Boston GP M100 review
Supermicro is usually one of the first server manufacturers to deliver the latest processor technologies to market and it does it yet again with the GP M100. In this exclusive review of Boston’s new entry-level server we bring you the first look at Intel’s latest “Lynnfield” Xeon 3400 processor in a production server.
The M100 mini-tower targets small offices without rack cabinets and a demand for silent running. Performance isn’t a casualty in the search for value as the review system came equipped with the fastest processor in the Xeon 3400 series and the latest enterprise SATA hard disks from Western Digital.
Launched in September, the new Xeon 3400 series is aimed at entry-level uniprocessor platforms and is based on the same 45nm manufacturing process as Intel’s Series 5500 Xeons, but with a number of differences. As they don’t support dual sockets there’s no need for the QPI (quick path interconnect), which provides a high-speed link between processors.
The Xeon 3400 uses an LGA 1156 socket and incorporates a 1,333MHz DDR3 integrated memory controller (IMC) and PCI Express 2 I/O interface, which reduces the chip count from three to two. The family consists of six new processors with the 2.93GHz Xeon X3470 in the review system representing the top of the tree. The X3430 and X3450 are embedded versions and, apart from the 45W L3426, all have a TDP of 95W.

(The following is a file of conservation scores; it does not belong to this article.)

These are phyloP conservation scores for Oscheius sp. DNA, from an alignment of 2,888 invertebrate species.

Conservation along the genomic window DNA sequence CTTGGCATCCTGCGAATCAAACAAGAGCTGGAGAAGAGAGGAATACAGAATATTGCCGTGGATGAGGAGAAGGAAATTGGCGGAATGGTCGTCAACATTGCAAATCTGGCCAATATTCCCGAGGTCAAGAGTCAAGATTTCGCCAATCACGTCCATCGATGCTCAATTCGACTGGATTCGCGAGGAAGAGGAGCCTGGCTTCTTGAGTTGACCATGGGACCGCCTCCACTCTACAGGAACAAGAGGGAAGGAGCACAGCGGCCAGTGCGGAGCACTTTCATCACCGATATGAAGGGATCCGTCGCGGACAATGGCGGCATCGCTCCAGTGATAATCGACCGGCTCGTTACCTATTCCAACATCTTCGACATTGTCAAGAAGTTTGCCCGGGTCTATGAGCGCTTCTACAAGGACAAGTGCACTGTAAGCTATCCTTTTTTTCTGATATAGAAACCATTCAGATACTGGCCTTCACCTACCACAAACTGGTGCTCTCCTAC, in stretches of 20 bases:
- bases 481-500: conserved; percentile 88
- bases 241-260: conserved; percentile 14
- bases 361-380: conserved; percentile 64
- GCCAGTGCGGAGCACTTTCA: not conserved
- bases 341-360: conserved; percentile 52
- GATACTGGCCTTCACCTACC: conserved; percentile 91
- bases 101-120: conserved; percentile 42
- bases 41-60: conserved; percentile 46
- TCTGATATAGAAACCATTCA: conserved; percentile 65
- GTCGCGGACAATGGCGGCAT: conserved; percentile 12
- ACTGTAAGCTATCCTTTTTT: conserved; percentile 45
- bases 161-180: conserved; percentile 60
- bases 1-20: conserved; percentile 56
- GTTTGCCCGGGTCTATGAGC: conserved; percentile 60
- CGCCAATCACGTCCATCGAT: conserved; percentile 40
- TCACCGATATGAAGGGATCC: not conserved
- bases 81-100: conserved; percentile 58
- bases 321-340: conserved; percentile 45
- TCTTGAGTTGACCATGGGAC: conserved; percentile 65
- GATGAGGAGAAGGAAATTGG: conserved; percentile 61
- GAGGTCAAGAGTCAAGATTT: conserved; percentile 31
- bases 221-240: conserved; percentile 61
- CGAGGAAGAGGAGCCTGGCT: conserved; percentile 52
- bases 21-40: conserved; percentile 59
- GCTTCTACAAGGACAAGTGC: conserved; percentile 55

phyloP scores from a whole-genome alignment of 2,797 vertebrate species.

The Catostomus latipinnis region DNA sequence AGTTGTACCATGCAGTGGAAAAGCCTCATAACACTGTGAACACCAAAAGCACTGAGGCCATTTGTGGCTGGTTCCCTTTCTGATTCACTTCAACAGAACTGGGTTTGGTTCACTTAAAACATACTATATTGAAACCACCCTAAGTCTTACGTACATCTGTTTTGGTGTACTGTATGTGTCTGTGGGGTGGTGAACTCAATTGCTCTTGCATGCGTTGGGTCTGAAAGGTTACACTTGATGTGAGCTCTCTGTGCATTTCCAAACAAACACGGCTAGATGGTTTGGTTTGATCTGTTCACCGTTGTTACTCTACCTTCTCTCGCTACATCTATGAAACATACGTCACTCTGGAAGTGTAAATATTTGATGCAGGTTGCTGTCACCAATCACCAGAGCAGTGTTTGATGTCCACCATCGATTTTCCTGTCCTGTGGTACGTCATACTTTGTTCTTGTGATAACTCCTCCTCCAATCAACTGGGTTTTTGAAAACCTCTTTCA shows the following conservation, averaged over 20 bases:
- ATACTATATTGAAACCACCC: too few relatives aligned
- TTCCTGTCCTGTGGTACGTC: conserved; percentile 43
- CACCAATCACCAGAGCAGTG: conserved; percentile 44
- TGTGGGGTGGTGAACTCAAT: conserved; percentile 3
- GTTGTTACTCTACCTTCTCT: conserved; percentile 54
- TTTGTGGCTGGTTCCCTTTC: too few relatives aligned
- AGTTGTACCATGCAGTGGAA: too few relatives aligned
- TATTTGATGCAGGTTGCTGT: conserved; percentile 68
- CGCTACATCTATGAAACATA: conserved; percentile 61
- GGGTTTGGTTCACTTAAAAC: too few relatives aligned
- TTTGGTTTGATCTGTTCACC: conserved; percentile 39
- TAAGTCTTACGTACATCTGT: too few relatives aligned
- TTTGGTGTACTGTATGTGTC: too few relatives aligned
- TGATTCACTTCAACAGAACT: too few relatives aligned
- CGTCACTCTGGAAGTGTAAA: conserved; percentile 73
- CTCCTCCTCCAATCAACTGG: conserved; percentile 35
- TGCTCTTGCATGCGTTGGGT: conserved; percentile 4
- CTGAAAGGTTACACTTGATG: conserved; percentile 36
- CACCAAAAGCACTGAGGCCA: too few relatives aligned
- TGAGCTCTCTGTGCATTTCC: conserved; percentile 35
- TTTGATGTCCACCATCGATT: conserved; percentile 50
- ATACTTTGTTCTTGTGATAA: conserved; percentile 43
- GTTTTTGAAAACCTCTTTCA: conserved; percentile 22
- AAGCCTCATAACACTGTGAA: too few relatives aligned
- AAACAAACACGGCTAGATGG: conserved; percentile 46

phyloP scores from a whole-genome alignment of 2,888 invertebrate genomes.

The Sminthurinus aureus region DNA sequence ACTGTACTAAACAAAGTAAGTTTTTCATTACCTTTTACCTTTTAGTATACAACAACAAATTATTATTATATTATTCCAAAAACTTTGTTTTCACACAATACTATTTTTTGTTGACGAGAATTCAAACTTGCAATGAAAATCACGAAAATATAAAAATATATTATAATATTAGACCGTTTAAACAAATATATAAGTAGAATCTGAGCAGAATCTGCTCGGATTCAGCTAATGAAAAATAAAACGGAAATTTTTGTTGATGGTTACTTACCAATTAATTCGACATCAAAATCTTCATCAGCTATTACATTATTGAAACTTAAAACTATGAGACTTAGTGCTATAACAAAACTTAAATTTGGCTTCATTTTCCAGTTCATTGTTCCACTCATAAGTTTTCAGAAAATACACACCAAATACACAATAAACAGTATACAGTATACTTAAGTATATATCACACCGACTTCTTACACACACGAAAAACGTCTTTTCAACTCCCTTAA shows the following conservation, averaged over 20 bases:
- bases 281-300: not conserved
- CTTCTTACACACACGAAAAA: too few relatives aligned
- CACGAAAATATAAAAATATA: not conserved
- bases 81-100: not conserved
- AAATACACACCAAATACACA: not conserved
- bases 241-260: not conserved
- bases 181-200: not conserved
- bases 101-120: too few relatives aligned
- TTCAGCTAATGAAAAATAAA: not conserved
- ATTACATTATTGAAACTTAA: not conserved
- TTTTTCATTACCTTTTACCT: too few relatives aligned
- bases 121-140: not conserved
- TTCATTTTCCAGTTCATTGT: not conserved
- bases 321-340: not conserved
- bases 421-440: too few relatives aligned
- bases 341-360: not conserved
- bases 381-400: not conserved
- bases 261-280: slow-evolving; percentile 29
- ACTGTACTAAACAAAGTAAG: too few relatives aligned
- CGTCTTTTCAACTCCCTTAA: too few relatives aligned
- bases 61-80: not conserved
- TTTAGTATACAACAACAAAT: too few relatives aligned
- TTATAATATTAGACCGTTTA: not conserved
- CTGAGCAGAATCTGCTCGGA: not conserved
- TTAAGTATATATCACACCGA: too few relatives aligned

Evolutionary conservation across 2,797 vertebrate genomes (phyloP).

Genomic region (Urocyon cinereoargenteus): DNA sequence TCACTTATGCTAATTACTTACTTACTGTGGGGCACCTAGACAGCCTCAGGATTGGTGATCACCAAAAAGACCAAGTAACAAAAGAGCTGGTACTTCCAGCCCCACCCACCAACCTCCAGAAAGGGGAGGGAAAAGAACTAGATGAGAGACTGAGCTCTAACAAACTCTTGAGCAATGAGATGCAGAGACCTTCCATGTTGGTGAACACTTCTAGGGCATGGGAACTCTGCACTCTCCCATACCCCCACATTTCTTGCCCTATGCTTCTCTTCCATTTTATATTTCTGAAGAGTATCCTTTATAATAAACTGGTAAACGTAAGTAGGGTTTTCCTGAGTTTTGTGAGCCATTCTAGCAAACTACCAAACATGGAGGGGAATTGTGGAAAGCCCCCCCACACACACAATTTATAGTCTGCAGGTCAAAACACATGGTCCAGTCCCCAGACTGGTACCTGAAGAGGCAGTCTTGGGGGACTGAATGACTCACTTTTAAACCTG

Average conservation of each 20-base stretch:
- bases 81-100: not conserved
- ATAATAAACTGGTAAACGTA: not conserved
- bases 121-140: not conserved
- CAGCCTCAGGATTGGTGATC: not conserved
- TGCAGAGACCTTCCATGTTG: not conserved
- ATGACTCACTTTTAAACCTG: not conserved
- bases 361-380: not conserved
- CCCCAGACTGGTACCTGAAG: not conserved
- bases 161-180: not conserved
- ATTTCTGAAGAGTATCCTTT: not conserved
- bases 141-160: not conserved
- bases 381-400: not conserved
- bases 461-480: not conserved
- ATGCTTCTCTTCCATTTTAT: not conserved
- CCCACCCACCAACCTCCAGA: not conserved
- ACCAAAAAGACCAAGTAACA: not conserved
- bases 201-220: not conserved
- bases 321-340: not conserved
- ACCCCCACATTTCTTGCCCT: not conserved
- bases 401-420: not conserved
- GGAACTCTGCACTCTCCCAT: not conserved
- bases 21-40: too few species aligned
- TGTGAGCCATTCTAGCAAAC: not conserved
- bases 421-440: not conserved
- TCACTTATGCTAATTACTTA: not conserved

The four physical cores share 8MB of L3 cache. All six models support Intel’s Turbo-Boost technology, with the maximum turbo frequency for the X3470 an impressive 3.6GHz. All except the embedded X3430 support Hyper-Threading, which gives eight virtual cores.
There are two different chipsets from which to choose. The M100 sports Supermicro’s X8SIL-F motherboard, which has the high-end 3420 version. It supports six 3Gbits/sec SATA interfaces plus 12 USB ports, and incorporates Intel’s Matrix Storage Technology, which brings mirrors, stripes and RAID5 arrays into the mix. The basic 3400 chipset supports four SATA and eight USB ports, and has no integrated RAID functions.
The M100’s chassis is a lightweight affair but uses a tool-free design throughout. Physical security extends to padlocking the side panel shut or using the Kensington lock, but the power button and USB ports can’t be physically protected from wandering fingers.
|Server configuration||Pedestal chassis|
|CPU family||Intel Xeon|
|CPU nominal frequency||2.93GHz|
|Hard disk configuration||2 x 500GB WD RE2-GP SATA drives in cold-swap carriers|
|Total hard disk capacity||1,000|
|RAID levels supported||0, 1, 10, 5|
|Gigabit LAN ports||2|
|Conventional PCI slots total||1|
|PCI-E x8 slots total||2|
|PCI-E x4 slots total||1|
Noise and power
|Idle power consumption||52W|
|Peak power consumption||130W|
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